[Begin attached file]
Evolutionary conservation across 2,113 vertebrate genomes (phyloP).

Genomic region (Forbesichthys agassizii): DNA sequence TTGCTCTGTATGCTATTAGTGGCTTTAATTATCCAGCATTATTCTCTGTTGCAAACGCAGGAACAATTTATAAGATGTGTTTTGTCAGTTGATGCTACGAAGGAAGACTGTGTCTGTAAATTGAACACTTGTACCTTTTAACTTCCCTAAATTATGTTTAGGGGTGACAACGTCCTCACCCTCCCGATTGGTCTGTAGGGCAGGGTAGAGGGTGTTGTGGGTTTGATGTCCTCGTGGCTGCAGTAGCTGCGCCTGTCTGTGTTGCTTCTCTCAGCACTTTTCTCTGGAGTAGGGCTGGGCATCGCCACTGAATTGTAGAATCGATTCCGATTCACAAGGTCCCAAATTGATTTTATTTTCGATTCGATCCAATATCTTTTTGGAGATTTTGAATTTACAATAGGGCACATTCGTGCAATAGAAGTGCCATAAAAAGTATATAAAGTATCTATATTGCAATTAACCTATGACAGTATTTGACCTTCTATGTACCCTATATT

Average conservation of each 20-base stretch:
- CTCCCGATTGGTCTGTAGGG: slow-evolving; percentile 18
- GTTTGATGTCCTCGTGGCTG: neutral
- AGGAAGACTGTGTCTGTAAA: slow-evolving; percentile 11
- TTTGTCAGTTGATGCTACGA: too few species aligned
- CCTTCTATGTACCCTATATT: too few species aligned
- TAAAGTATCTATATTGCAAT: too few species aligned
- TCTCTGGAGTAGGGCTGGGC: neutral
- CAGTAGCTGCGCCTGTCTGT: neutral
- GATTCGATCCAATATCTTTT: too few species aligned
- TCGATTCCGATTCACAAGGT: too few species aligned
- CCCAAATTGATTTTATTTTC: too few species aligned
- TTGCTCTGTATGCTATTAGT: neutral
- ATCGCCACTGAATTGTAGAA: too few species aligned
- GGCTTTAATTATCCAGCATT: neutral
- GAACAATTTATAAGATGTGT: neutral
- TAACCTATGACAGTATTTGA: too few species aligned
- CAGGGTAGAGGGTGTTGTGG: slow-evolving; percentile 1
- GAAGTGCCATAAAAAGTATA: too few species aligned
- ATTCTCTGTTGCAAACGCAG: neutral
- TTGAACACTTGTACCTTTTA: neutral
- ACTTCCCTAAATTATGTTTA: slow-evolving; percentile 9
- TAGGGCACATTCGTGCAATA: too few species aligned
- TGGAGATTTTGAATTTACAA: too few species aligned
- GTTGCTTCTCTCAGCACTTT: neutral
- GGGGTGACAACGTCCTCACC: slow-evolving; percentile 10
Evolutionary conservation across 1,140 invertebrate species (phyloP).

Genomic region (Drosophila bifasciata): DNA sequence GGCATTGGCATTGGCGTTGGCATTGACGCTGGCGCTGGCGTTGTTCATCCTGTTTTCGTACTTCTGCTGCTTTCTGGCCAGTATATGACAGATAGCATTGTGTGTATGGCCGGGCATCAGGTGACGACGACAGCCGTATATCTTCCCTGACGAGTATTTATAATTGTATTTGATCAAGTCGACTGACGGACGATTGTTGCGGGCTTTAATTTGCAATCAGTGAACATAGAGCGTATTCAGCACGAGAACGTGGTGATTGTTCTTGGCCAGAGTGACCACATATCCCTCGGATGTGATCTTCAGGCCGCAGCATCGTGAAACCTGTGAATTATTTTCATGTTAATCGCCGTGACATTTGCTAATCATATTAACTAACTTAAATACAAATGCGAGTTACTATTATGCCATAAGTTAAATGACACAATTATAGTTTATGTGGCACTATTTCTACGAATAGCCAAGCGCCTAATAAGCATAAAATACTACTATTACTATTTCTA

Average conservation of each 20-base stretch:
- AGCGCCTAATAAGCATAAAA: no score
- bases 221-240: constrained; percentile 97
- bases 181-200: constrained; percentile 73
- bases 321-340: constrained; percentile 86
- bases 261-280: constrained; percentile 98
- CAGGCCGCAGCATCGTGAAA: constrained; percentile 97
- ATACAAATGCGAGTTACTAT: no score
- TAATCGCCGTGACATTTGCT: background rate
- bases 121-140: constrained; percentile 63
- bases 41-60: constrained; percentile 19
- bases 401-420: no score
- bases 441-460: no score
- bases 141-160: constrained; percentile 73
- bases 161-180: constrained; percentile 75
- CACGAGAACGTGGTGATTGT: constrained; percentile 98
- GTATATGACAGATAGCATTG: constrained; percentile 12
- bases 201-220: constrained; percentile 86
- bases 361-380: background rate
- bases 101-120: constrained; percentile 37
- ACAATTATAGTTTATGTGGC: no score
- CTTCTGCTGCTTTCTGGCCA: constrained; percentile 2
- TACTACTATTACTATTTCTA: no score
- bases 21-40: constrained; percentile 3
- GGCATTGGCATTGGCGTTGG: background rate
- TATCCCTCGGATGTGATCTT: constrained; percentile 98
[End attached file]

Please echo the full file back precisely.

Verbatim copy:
Evolutionary conservation across 2,113 vertebrate genomes (phyloP).

Genomic region (Forbesichthys agassizii): DNA sequence TTGCTCTGTATGCTATTAGTGGCTTTAATTATCCAGCATTATTCTCTGTTGCAAACGCAGGAACAATTTATAAGATGTGTTTTGTCAGTTGATGCTACGAAGGAAGACTGTGTCTGTAAATTGAACACTTGTACCTTTTAACTTCCCTAAATTATGTTTAGGGGTGACAACGTCCTCACCCTCCCGATTGGTCTGTAGGGCAGGGTAGAGGGTGTTGTGGGTTTGATGTCCTCGTGGCTGCAGTAGCTGCGCCTGTCTGTGTTGCTTCTCTCAGCACTTTTCTCTGGAGTAGGGCTGGGCATCGCCACTGAATTGTAGAATCGATTCCGATTCACAAGGTCCCAAATTGATTTTATTTTCGATTCGATCCAATATCTTTTTGGAGATTTTGAATTTACAATAGGGCACATTCGTGCAATAGAAGTGCCATAAAAAGTATATAAAGTATCTATATTGCAATTAACCTATGACAGTATTTGACCTTCTATGTACCCTATATT

Average conservation of each 20-base stretch:
- CTCCCGATTGGTCTGTAGGG: slow-evolving; percentile 18
- GTTTGATGTCCTCGTGGCTG: neutral
- AGGAAGACTGTGTCTGTAAA: slow-evolving; percentile 11
- TTTGTCAGTTGATGCTACGA: too few species aligned
- CCTTCTATGTACCCTATATT: too few species aligned
- TAAAGTATCTATATTGCAAT: too few species aligned
- TCTCTGGAGTAGGGCTGGGC: neutral
- CAGTAGCTGCGCCTGTCTGT: neutral
- GATTCGATCCAATATCTTTT: too few species aligned
- TCGATTCCGATTCACAAGGT: too few species aligned
- CCCAAATTGATTTTATTTTC: too few species aligned
- TTGCTCTGTATGCTATTAGT: neutral
- ATCGCCACTGAATTGTAGAA: too few species aligned
- GGCTTTAATTATCCAGCATT: neutral
- GAACAATTTATAAGATGTGT: neutral
- TAACCTATGACAGTATTTGA: too few species aligned
- CAGGGTAGAGGGTGTTGTGG: slow-evolving; percentile 1
- GAAGTGCCATAAAAAGTATA: too few species aligned
- ATTCTCTGTTGCAAACGCAG: neutral
- TTGAACACTTGTACCTTTTA: neutral
- ACTTCCCTAAATTATGTTTA: slow-evolving; percentile 9
- TAGGGCACATTCGTGCAATA: too few species aligned
- TGGAGATTTTGAATTTACAA: too few species aligned
- GTTGCTTCTCTCAGCACTTT: neutral
- GGGGTGACAACGTCCTCACC: slow-evolving; percentile 10
Evolutionary conservation across 1,140 invertebrate species (phyloP).

Genomic region (Drosophila bifasciata): DNA sequence GGCATTGGCATTGGCGTTGGCATTGACGCTGGCGCTGGCGTTGTTCATCCTGTTTTCGTACTTCTGCTGCTTTCTGGCCAGTATATGACAGATAGCATTGTGTGTATGGCCGGGCATCAGGTGACGACGACAGCCGTATATCTTCCCTGACGAGTATTTATAATTGTATTTGATCAAGTCGACTGACGGACGATTGTTGCGGGCTTTAATTTGCAATCAGTGAACATAGAGCGTATTCAGCACGAGAACGTGGTGATTGTTCTTGGCCAGAGTGACCACATATCCCTCGGATGTGATCTTCAGGCCGCAGCATCGTGAAACCTGTGAATTATTTTCATGTTAATCGCCGTGACATTTGCTAATCATATTAACTAACTTAAATACAAATGCGAGTTACTATTATGCCATAAGTTAAATGACACAATTATAGTTTATGTGGCACTATTTCTACGAATAGCCAAGCGCCTAATAAGCATAAAATACTACTATTACTATTTCTA

Average conservation of each 20-base stretch:
- AGCGCCTAATAAGCATAAAA: no score
- bases 221-240: constrained; percentile 97
- bases 181-200: constrained; percentile 73
- bases 321-340: constrained; percentile 86
- bases 261-280: constrained; percentile 98
- CAGGCCGCAGCATCGTGAAA: constrained; percentile 97
- ATACAAATGCGAGTTACTAT: no score
- TAATCGCCGTGACATTTGCT: background rate
- bases 121-140: constrained; percentile 63
- bases 41-60: constrained; percentile 19
- bases 401-420: no score
- bases 441-460: no score
- bases 141-160: constrained; percentile 73
- bases 161-180: constrained; percentile 75
- CACGAGAACGTGGTGATTGT: constrained; percentile 98
- GTATATGACAGATAGCATTG: constrained; percentile 12
- bases 201-220: constrained; percentile 86
- bases 361-380: background rate
- bases 101-120: constrained; percentile 37
- ACAATTATAGTTTATGTGGC: no score
- CTTCTGCTGCTTTCTGGCCA: constrained; percentile 2
- TACTACTATTACTATTTCTA: no score
- bases 21-40: constrained; percentile 3
- GGCATTGGCATTGGCGTTGG: background rate
- TATCCCTCGGATGTGATCTT: constrained; percentile 98